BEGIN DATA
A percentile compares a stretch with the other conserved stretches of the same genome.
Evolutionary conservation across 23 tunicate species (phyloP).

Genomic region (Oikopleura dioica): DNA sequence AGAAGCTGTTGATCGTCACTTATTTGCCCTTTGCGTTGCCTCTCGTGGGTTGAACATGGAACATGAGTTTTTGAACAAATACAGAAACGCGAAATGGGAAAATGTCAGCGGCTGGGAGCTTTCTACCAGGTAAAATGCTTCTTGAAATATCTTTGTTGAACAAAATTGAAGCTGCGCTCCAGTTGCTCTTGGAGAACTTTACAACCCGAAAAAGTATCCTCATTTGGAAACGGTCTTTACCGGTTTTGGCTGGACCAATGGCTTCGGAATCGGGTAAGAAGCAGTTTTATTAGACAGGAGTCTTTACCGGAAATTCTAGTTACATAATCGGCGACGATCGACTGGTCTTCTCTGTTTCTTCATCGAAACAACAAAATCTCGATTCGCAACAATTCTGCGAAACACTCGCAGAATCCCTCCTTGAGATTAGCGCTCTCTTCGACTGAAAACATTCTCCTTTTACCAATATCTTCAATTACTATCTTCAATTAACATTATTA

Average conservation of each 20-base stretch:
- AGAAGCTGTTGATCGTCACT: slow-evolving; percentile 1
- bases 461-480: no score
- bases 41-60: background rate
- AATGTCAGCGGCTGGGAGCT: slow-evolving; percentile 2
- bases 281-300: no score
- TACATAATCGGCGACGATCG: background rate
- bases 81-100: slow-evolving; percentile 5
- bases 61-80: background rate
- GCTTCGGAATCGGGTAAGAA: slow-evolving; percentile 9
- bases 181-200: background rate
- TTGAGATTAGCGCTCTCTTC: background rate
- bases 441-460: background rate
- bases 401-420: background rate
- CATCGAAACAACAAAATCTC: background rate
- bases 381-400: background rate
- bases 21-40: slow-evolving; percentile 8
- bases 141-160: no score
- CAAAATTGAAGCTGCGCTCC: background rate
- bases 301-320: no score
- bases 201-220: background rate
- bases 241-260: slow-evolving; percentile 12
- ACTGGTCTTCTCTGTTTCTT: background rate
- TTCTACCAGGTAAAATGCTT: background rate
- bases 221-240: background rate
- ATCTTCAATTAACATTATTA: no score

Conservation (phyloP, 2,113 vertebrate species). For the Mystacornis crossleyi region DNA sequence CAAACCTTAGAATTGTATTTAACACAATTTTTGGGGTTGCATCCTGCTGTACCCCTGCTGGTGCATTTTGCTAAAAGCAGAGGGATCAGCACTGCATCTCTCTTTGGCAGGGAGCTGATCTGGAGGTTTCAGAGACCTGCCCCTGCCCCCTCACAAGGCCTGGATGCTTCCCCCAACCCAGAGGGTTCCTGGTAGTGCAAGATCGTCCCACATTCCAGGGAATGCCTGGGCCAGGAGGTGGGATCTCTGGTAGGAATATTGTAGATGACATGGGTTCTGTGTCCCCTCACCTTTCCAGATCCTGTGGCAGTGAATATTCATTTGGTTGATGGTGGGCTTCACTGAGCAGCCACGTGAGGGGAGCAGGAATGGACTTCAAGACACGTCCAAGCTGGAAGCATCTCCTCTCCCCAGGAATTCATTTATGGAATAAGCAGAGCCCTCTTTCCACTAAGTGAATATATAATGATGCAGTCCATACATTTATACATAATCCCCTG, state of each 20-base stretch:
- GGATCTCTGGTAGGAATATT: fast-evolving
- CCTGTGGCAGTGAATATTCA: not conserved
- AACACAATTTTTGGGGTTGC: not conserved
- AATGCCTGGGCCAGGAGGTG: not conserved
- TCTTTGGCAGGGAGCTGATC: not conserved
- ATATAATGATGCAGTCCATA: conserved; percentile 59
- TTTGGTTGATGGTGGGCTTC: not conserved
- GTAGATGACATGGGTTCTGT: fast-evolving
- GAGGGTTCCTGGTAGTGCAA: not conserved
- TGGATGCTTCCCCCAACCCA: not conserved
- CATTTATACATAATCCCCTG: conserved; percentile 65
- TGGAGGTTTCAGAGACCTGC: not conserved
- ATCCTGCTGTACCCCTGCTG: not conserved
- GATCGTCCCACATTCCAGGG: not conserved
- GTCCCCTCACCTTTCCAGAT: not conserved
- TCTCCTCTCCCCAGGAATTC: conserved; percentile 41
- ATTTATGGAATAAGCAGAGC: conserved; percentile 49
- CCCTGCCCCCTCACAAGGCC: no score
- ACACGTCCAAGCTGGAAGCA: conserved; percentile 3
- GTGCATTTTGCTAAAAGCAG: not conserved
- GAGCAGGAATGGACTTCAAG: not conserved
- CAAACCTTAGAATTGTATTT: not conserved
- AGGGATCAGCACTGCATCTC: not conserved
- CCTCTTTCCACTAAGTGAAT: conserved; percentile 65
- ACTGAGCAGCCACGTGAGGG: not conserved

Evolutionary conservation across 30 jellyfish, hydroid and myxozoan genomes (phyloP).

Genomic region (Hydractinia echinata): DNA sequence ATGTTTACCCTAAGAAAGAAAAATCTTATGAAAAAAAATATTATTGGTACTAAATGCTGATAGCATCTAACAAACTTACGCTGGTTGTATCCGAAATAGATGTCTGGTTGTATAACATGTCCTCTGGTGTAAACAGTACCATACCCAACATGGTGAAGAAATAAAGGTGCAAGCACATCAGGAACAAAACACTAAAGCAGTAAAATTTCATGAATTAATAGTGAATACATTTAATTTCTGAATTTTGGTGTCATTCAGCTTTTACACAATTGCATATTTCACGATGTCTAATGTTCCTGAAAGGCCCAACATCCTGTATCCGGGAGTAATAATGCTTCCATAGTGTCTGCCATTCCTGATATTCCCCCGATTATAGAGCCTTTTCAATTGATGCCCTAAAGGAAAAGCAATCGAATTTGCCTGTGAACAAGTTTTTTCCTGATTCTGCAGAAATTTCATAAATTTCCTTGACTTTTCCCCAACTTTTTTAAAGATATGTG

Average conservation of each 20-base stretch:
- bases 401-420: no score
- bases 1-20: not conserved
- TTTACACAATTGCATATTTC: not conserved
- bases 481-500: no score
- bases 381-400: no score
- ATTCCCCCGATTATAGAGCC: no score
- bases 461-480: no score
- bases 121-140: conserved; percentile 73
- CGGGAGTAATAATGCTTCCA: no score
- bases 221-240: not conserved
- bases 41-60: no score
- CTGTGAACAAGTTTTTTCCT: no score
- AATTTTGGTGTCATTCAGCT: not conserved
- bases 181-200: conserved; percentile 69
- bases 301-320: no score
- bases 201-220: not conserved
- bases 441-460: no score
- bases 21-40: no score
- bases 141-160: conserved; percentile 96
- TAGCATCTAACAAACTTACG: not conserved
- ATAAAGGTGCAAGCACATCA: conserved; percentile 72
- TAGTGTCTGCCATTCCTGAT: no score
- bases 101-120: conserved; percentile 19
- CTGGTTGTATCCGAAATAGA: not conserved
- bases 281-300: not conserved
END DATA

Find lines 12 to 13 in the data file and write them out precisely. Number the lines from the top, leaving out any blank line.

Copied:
- bases 61-80: background rate
- GCTTCGGAATCGGGTAAGAA: slow-evolving; percentile 9